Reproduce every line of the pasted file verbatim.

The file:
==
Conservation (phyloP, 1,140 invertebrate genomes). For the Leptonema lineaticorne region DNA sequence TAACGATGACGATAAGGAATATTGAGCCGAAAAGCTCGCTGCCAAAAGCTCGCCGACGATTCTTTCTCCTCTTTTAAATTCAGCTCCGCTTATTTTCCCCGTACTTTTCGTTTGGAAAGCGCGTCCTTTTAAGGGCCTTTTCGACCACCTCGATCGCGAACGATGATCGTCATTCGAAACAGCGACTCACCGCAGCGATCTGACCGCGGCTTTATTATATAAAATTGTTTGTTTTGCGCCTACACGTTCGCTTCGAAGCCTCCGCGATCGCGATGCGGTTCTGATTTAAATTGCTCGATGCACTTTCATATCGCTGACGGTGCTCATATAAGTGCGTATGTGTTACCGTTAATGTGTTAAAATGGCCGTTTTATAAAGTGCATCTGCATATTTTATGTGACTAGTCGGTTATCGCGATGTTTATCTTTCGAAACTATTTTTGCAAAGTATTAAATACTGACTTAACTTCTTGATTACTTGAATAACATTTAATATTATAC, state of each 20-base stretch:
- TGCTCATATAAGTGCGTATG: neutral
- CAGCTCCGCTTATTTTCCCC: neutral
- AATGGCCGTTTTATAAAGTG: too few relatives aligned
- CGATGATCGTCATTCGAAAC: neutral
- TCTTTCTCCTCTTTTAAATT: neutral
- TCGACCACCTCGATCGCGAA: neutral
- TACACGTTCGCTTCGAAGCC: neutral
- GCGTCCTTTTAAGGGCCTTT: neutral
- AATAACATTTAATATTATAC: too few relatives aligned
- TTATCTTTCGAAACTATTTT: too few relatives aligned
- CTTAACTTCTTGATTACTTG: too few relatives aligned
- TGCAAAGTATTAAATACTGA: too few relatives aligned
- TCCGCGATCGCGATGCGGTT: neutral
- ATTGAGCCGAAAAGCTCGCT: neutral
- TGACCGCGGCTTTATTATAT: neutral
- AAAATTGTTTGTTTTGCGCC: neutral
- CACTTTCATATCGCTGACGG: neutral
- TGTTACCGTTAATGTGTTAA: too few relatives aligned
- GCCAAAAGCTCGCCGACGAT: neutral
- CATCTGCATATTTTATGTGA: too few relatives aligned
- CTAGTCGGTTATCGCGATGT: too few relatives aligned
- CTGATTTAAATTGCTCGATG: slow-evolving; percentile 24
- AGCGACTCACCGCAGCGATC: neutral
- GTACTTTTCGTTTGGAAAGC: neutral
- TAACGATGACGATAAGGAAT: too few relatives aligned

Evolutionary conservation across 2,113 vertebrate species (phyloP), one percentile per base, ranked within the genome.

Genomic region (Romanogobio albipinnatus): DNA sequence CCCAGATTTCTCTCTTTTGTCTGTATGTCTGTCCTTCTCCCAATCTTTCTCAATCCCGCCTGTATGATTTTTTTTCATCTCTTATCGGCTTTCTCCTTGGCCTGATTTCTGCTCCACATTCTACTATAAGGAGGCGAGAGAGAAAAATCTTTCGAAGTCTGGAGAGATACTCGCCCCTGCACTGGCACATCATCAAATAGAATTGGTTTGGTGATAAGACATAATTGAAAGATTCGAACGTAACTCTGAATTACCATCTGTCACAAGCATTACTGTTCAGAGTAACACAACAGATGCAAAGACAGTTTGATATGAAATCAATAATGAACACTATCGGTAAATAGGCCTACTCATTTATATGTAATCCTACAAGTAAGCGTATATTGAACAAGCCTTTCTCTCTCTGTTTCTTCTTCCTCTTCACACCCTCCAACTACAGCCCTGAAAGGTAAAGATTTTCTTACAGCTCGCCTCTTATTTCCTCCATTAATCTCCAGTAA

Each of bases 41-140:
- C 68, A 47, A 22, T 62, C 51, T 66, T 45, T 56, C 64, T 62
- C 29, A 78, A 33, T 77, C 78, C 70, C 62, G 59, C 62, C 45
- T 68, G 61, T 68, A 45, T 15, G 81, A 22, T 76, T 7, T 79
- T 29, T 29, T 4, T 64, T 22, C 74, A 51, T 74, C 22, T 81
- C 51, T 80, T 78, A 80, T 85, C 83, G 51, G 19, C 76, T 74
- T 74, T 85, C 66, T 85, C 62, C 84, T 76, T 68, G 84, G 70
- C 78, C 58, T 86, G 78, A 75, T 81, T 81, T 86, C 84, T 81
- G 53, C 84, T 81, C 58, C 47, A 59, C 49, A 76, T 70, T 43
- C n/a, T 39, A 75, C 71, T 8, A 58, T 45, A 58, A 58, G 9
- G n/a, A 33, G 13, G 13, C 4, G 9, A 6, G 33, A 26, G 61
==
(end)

Conservation (phyloP, 1,140 invertebrate genomes). For the Leptonema lineaticorne region DNA sequence TAACGATGACGATAAGGAATATTGAGCCGAAAAGCTCGCTGCCAAAAGCTCGCCGACGATTCTTTCTCCTCTTTTAAATTCAGCTCCGCTTATTTTCCCCGTACTTTTCGTTTGGAAAGCGCGTCCTTTTAAGGGCCTTTTCGACCACCTCGATCGCGAACGATGATCGTCATTCGAAACAGCGACTCACCGCAGCGATCTGACCGCGGCTTTATTATATAAAATTGTTTGTTTTGCGCCTACACGTTCGCTTCGAAGCCTCCGCGATCGCGATGCGGTTCTGATTTAAATTGCTCGATGCACTTTCATATCGCTGACGGTGCTCATATAAGTGCGTATGTGTTACCGTTAATGTGTTAAAATGGCCGTTTTATAAAGTGCATCTGCATATTTTATGTGACTAGTCGGTTATCGCGATGTTTATCTTTCGAAACTATTTTTGCAAAGTATTAAATACTGACTTAACTTCTTGATTACTTGAATAACATTTAATATTATAC, state of each 20-base stretch:
- TGCTCATATAAGTGCGTATG: neutral
- CAGCTCCGCTTATTTTCCCC: neutral
- AATGGCCGTTTTATAAAGTG: too few relatives aligned
- CGATGATCGTCATTCGAAAC: neutral
- TCTTTCTCCTCTTTTAAATT: neutral
- TCGACCACCTCGATCGCGAA: neutral
- TACACGTTCGCTTCGAAGCC: neutral
- GCGTCCTTTTAAGGGCCTTT: neutral
- AATAACATTTAATATTATAC: too few relatives aligned
- TTATCTTTCGAAACTATTTT: too few relatives aligned
- CTTAACTTCTTGATTACTTG: too few relatives aligned
- TGCAAAGTATTAAATACTGA: too few relatives aligned
- TCCGCGATCGCGATGCGGTT: neutral
- ATTGAGCCGAAAAGCTCGCT: neutral
- TGACCGCGGCTTTATTATAT: neutral
- AAAATTGTTTGTTTTGCGCC: neutral
- CACTTTCATATCGCTGACGG: neutral
- TGTTACCGTTAATGTGTTAA: too few relatives aligned
- GCCAAAAGCTCGCCGACGAT: neutral
- CATCTGCATATTTTATGTGA: too few relatives aligned
- CTAGTCGGTTATCGCGATGT: too few relatives aligned
- CTGATTTAAATTGCTCGATG: slow-evolving; percentile 24
- AGCGACTCACCGCAGCGATC: neutral
- GTACTTTTCGTTTGGAAAGC: neutral
- TAACGATGACGATAAGGAAT: too few relatives aligned

Evolutionary conservation across 2,113 vertebrate species (phyloP), one percentile per base, ranked within the genome.

Genomic region (Romanogobio albipinnatus): DNA sequence CCCAGATTTCTCTCTTTTGTCTGTATGTCTGTCCTTCTCCCAATCTTTCTCAATCCCGCCTGTATGATTTTTTTTCATCTCTTATCGGCTTTCTCCTTGGCCTGATTTCTGCTCCACATTCTACTATAAGGAGGCGAGAGAGAAAAATCTTTCGAAGTCTGGAGAGATACTCGCCCCTGCACTGGCACATCATCAAATAGAATTGGTTTGGTGATAAGACATAATTGAAAGATTCGAACGTAACTCTGAATTACCATCTGTCACAAGCATTACTGTTCAGAGTAACACAACAGATGCAAAGACAGTTTGATATGAAATCAATAATGAACACTATCGGTAAATAGGCCTACTCATTTATATGTAATCCTACAAGTAAGCGTATATTGAACAAGCCTTTCTCTCTCTGTTTCTTCTTCCTCTTCACACCCTCCAACTACAGCCCTGAAAGGTAAAGATTTTCTTACAGCTCGCCTCTTATTTCCTCCATTAATCTCCAGTAA

Each of bases 41-140:
- C 68, A 47, A 22, T 62, C 51, T 66, T 45, T 56, C 64, T 62
- C 29, A 78, A 33, T 77, C 78, C 70, C 62, G 59, C 62, C 45
- T 68, G 61, T 68, A 45, T 15, G 81, A 22, T 76, T 7, T 79
- T 29, T 29, T 4, T 64, T 22, C 74, A 51, T 74, C 22, T 81
- C 51, T 80, T 78, A 80, T 85, C 83, G 51, G 19, C 76, T 74
- T 74, T 85, C 66, T 85, C 62, C 84, T 76, T 68, G 84, G 70
- C 78, C 58, T 86, G 78, A 75, T 81, T 81, T 86, C 84, T 81
- G 53, C 84, T 81, C 58, C 47, A 59, C 49, A 76, T 70, T 43
- C n/a, T 39, A 75, C 71, T 8, A 58, T 45, A 58, A 58, G 9
- G n/a, A 33, G 13, G 13, C 4, G 9, A 6, G 33, A 26, G 61